Fun fact: the majority of the critics were white gay men.
And that is the problem.
When I look at queer programs, both local and national, there tends to be a social disconnect between the reality that is being portrayed publicly and what is happening privately. People of color are often the voyeurism that shapes white queer spaces — a feeling that has become more exploitative and problematic than embracing.
The constant pandering of black LGBT men as drag-ballroom performers or hyper-sexual eye-candy takes flight in many gay social scenes. There is almost a subservient element to it that excludes any other black gay expression that isn’t catering to the white queer gaze.
In other words, the various identities of queer individuals of color have not evolved and many of the institutions and spaces that are responsible for allowing them to have not. Take the fight for marriage equality for example, where have people of color been individually called on to take up that fight? Who sets that agenda? And where are LGBT allies when it comes to the racial injustices we face outside of queer politics?
In a community that boasts acceptance and equality, the LGBT community as a whole has been stagnant on rallying for other social issues that deeply impact a great number of its members and allies.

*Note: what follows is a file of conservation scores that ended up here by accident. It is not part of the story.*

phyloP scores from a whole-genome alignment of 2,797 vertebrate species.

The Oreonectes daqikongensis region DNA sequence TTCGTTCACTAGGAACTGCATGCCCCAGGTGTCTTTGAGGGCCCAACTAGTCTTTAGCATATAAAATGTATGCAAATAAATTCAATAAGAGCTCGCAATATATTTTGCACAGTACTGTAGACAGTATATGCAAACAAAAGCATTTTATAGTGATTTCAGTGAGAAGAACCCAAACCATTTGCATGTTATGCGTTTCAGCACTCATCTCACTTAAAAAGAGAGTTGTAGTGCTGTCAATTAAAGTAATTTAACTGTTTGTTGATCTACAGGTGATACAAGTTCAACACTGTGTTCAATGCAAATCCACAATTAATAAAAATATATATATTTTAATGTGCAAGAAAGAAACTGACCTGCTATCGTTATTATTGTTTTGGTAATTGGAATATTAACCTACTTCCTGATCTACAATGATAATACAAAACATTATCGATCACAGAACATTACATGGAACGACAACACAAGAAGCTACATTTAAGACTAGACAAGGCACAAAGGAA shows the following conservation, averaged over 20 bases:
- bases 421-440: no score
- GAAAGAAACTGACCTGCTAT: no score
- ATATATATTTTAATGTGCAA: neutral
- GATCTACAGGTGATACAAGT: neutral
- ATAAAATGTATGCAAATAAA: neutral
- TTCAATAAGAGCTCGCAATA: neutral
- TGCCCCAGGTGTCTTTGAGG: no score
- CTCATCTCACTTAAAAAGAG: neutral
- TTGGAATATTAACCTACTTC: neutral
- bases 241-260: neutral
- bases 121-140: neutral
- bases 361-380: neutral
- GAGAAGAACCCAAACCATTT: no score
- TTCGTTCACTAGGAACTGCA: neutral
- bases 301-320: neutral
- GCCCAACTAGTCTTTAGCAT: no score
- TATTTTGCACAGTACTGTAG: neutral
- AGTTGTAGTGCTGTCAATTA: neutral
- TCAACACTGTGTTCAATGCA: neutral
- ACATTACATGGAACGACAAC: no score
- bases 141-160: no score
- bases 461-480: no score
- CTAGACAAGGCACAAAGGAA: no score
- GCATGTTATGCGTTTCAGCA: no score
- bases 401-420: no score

When other human rights groups were at Ferguson or Baltimore — many LGBT organizations said/posted nothing about the queer people of color who might have been afflicted.
As I have gotten older, it has become more difficult to ignore the intersectionality that has colored my experience as a gay black man. In one sphere, I am told that being black has nothing to do with being gay. And in the other, I am reminded that race is irrelevant to the conversation.
Both of these are lies and as much as one community wants to act as though they are more accepting than the other, it’s difficult for me to decide right now.
Sure, the black community can be labeled as having deep-seated homophobic views. But that lame trope is getting old when you take in consideration the current LGBT movement’s lack of recognizing variety and sympathy for people of color in general.